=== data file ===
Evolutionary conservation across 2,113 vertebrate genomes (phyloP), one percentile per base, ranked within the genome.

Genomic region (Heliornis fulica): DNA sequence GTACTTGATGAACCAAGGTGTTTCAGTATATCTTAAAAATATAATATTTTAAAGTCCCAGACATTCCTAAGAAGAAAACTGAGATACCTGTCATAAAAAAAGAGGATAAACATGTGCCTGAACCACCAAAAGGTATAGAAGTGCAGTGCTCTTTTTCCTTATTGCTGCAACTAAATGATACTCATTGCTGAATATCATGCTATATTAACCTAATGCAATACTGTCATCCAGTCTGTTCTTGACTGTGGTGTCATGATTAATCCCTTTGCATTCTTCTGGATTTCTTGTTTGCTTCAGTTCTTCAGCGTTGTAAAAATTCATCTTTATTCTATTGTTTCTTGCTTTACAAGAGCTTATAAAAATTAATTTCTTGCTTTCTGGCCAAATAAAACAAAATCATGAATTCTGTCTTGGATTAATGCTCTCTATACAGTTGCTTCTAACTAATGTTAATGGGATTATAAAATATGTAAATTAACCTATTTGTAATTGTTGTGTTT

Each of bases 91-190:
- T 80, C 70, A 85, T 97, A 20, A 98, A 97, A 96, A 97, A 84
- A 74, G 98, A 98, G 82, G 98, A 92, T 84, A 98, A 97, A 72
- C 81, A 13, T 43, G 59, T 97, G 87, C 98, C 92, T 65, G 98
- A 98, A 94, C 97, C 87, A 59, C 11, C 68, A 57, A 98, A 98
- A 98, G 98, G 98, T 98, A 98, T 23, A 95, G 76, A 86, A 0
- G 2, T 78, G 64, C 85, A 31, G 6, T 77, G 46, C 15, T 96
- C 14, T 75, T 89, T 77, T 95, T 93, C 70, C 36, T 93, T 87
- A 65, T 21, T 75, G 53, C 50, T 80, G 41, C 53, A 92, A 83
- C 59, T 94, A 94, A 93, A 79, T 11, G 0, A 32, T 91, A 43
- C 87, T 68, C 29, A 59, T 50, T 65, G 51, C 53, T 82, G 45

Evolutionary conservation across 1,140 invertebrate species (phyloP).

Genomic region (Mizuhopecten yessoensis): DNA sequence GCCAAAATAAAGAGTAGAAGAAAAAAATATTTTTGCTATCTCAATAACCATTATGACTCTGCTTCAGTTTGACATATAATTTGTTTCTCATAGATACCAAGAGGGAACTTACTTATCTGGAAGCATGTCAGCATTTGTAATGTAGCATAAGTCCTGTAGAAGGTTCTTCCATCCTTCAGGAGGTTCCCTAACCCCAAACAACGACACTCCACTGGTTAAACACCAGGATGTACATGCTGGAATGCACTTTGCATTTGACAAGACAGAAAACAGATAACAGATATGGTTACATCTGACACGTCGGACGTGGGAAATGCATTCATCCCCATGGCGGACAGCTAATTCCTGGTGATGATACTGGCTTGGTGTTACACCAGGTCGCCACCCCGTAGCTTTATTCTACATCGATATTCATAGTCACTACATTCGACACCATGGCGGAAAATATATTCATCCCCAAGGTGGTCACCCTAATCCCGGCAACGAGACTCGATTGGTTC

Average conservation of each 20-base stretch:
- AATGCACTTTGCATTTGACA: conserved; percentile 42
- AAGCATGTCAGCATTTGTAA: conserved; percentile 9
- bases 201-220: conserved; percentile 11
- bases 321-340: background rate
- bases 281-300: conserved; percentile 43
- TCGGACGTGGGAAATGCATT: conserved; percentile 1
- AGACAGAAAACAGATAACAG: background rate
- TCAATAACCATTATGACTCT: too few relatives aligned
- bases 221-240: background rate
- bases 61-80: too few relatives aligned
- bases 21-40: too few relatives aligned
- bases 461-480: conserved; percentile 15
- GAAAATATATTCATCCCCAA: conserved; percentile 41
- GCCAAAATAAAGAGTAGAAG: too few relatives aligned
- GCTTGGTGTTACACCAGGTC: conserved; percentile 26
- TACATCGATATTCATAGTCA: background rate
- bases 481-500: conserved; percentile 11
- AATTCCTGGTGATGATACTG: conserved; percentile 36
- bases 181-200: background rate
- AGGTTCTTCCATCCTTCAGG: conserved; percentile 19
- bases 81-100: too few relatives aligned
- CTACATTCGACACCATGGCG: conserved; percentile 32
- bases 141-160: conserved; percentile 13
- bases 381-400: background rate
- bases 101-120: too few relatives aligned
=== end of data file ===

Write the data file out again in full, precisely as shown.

Evolutionary conservation across 2,113 vertebrate genomes (phyloP), one percentile per base, ranked within the genome.

Genomic region (Heliornis fulica): DNA sequence GTACTTGATGAACCAAGGTGTTTCAGTATATCTTAAAAATATAATATTTTAAAGTCCCAGACATTCCTAAGAAGAAAACTGAGATACCTGTCATAAAAAAAGAGGATAAACATGTGCCTGAACCACCAAAAGGTATAGAAGTGCAGTGCTCTTTTTCCTTATTGCTGCAACTAAATGATACTCATTGCTGAATATCATGCTATATTAACCTAATGCAATACTGTCATCCAGTCTGTTCTTGACTGTGGTGTCATGATTAATCCCTTTGCATTCTTCTGGATTTCTTGTTTGCTTCAGTTCTTCAGCGTTGTAAAAATTCATCTTTATTCTATTGTTTCTTGCTTTACAAGAGCTTATAAAAATTAATTTCTTGCTTTCTGGCCAAATAAAACAAAATCATGAATTCTGTCTTGGATTAATGCTCTCTATACAGTTGCTTCTAACTAATGTTAATGGGATTATAAAATATGTAAATTAACCTATTTGTAATTGTTGTGTTT

Each of bases 91-190:
- T 80, C 70, A 85, T 97, A 20, A 98, A 97, A 96, A 97, A 84
- A 74, G 98, A 98, G 82, G 98, A 92, T 84, A 98, A 97, A 72
- C 81, A 13, T 43, G 59, T 97, G 87, C 98, C 92, T 65, G 98
- A 98, A 94, C 97, C 87, A 59, C 11, C 68, A 57, A 98, A 98
- A 98, G 98, G 98, T 98, A 98, T 23, A 95, G 76, A 86, A 0
- G 2, T 78, G 64, C 85, A 31, G 6, T 77, G 46, C 15, T 96
- C 14, T 75, T 89, T 77, T 95, T 93, C 70, C 36, T 93, T 87
- A 65, T 21, T 75, G 53, C 50, T 80, G 41, C 53, A 92, A 83
- C 59, T 94, A 94, A 93, A 79, T 11, G 0, A 32, T 91, A 43
- C 87, T 68, C 29, A 59, T 50, T 65, G 51, C 53, T 82, G 45

Evolutionary conservation across 1,140 invertebrate species (phyloP).

Genomic region (Mizuhopecten yessoensis): DNA sequence GCCAAAATAAAGAGTAGAAGAAAAAAATATTTTTGCTATCTCAATAACCATTATGACTCTGCTTCAGTTTGACATATAATTTGTTTCTCATAGATACCAAGAGGGAACTTACTTATCTGGAAGCATGTCAGCATTTGTAATGTAGCATAAGTCCTGTAGAAGGTTCTTCCATCCTTCAGGAGGTTCCCTAACCCCAAACAACGACACTCCACTGGTTAAACACCAGGATGTACATGCTGGAATGCACTTTGCATTTGACAAGACAGAAAACAGATAACAGATATGGTTACATCTGACACGTCGGACGTGGGAAATGCATTCATCCCCATGGCGGACAGCTAATTCCTGGTGATGATACTGGCTTGGTGTTACACCAGGTCGCCACCCCGTAGCTTTATTCTACATCGATATTCATAGTCACTACATTCGACACCATGGCGGAAAATATATTCATCCCCAAGGTGGTCACCCTAATCCCGGCAACGAGACTCGATTGGTTC

Average conservation of each 20-base stretch:
- AATGCACTTTGCATTTGACA: conserved; percentile 42
- AAGCATGTCAGCATTTGTAA: conserved; percentile 9
- bases 201-220: conserved; percentile 11
- bases 321-340: background rate
- bases 281-300: conserved; percentile 43
- TCGGACGTGGGAAATGCATT: conserved; percentile 1
- AGACAGAAAACAGATAACAG: background rate
- TCAATAACCATTATGACTCT: too few relatives aligned
- bases 221-240: background rate
- bases 61-80: too few relatives aligned
- bases 21-40: too few relatives aligned
- bases 461-480: conserved; percentile 15
- GAAAATATATTCATCCCCAA: conserved; percentile 41
- GCCAAAATAAAGAGTAGAAG: too few relatives aligned
- GCTTGGTGTTACACCAGGTC: conserved; percentile 26
- TACATCGATATTCATAGTCA: background rate
- bases 481-500: conserved; percentile 11
- AATTCCTGGTGATGATACTG: conserved; percentile 36
- bases 181-200: background rate
- AGGTTCTTCCATCCTTCAGG: conserved; percentile 19
- bases 81-100: too few relatives aligned
- CTACATTCGACACCATGGCG: conserved; percentile 32
- bases 141-160: conserved; percentile 13
- bases 381-400: background rate
- bases 101-120: too few relatives aligned